I also know that freedom is in the soul of every human being. Freedom isn't America's gift to the world -- freedom is the almighty God's gift to every man and woman in this world. (Applause.)

The Iraqi people long to be free. The Iraqi people want to self-govern. But there are thugs and assassins who want to stop the march to freedom. That's what you're seeing on your television screens. You're seeing a few killers trying to -- trying to halt the progress of freedom because they understand that freedom will be amajor defeat in the cause against terror. Terrorists can't stand free societies. Terrorists understand the power of freedom just like Americans understand the power of freedom. This country will finish what we have begun. We will see that Iraq is free and self-governing and democratic. We will accomplish our mission. We will win this essential victory in the war on terror. (Applause.)

I'm running because I understand the historic opportunity we have. It's an historic moment to help change the world. I believe, as the strongest nation on the face of the Earth, we have a duty and an obligation to spread freedom, to resist tyranny, to help people from all walks of life realize their ambition. And I know that by fulfilling that duty, by using our strength and our influence, by spreading freedom, that we will leave behind a legacy of peace for our children and for our children's children. This is the course that history has put before us, the challenge that history has put before us. We welcome it. We do not shirk our duty. We welcome our duty.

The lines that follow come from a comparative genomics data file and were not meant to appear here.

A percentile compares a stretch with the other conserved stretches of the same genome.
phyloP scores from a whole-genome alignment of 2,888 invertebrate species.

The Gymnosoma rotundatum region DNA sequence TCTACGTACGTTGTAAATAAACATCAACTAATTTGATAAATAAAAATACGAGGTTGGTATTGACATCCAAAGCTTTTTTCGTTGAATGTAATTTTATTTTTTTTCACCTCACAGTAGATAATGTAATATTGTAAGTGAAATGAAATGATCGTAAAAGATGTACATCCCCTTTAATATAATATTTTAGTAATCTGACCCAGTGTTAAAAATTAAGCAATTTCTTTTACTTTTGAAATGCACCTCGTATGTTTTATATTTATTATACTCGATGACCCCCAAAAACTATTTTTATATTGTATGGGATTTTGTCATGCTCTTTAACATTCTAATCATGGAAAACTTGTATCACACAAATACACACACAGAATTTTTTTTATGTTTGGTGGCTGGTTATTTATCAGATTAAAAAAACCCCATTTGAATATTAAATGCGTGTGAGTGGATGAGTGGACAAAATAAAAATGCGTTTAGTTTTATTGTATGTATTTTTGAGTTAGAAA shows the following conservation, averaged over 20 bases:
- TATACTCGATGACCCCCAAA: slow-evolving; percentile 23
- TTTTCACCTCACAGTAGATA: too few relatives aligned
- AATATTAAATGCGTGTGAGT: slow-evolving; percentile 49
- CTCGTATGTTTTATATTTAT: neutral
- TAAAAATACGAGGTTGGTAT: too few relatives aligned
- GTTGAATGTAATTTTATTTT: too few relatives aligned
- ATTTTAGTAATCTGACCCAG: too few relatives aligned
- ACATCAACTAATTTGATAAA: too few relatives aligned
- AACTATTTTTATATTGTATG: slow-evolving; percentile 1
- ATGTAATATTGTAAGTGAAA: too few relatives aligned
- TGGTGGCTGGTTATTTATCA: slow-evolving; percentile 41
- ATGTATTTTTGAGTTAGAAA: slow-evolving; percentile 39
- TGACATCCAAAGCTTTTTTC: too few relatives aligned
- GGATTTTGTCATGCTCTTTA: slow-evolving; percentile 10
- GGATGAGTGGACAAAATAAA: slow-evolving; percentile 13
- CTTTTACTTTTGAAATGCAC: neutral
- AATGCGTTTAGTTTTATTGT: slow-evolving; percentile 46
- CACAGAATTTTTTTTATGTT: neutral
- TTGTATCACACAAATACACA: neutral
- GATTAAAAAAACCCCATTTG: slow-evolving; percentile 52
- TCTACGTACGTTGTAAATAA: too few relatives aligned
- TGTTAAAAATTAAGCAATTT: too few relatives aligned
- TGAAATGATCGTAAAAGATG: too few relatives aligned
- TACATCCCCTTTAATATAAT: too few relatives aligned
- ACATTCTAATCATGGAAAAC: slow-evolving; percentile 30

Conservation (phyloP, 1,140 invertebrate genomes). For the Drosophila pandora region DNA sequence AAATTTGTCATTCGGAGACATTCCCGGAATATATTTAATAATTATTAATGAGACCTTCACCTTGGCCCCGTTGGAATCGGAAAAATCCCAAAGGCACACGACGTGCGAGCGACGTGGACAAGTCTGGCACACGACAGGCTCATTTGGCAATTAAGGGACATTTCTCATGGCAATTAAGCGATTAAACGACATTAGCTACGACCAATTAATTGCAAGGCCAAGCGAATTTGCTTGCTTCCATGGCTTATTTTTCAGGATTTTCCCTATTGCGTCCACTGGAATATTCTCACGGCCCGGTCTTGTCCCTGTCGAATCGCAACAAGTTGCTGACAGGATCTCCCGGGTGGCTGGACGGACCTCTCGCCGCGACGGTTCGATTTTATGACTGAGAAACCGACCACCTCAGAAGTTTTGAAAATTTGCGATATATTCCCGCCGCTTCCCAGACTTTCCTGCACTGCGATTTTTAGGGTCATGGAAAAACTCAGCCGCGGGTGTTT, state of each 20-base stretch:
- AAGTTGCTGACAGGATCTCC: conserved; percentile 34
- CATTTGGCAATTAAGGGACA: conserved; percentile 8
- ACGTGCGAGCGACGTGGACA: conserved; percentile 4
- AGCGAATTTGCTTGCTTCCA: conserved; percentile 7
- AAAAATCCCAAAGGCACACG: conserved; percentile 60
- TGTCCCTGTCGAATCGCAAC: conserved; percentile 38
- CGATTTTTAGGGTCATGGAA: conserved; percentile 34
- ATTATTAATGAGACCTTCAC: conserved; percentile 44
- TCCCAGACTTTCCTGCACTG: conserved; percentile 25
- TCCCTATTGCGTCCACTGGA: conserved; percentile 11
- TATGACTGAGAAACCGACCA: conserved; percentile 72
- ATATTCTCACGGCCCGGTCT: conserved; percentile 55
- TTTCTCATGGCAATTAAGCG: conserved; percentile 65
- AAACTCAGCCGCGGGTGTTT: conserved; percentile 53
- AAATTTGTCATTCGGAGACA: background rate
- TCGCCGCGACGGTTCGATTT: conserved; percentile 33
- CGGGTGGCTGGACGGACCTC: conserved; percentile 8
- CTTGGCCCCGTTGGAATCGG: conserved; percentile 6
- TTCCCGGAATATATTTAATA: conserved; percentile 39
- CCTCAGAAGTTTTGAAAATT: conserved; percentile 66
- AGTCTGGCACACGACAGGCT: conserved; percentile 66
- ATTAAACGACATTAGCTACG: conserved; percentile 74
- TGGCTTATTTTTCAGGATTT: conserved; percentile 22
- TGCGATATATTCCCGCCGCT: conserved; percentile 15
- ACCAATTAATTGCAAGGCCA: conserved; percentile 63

There is a difference of opinion when it comes to that duty in foreign policy. My opponent says he approves of bold action in the world. But only if other countries do not object. I believe strongly in alliances. I believe strongly in working with other nations that share the same values we share, that understand the need for freedom and peace to be spread throughout the world. But I will never turn over America's national security decisions to leaders of other countries. (Applause.)

I'm running because I have a vision for a strong America that's based on a strong economy. I understand the role of government is not to create wealth, but an environment in which the entrepreneurial spirit flourishes. I understand the job of government is to empower people to realize their dreams. You see, we have a difference of opinion in this race -- the role of the federal government versus the role of the private individual.

We went through tough economic times. We've been through a recession and a war, and a national emergency and corporate scandals. But I understood that in order to come out of these tough economic times, the best thing to do is not to increase the size and scope of the federal government, but the best thing to do is to let people keep more of their own money. In order to grow the economy, when people have more money, they demand -- (applause.) The cornerstone of our pro-growth economic policy is to trust the people of America with their own money. We're not spending the government's money in Washington, D.C. It's your money. And when you have more money in your pocket, this economy will grow and expand.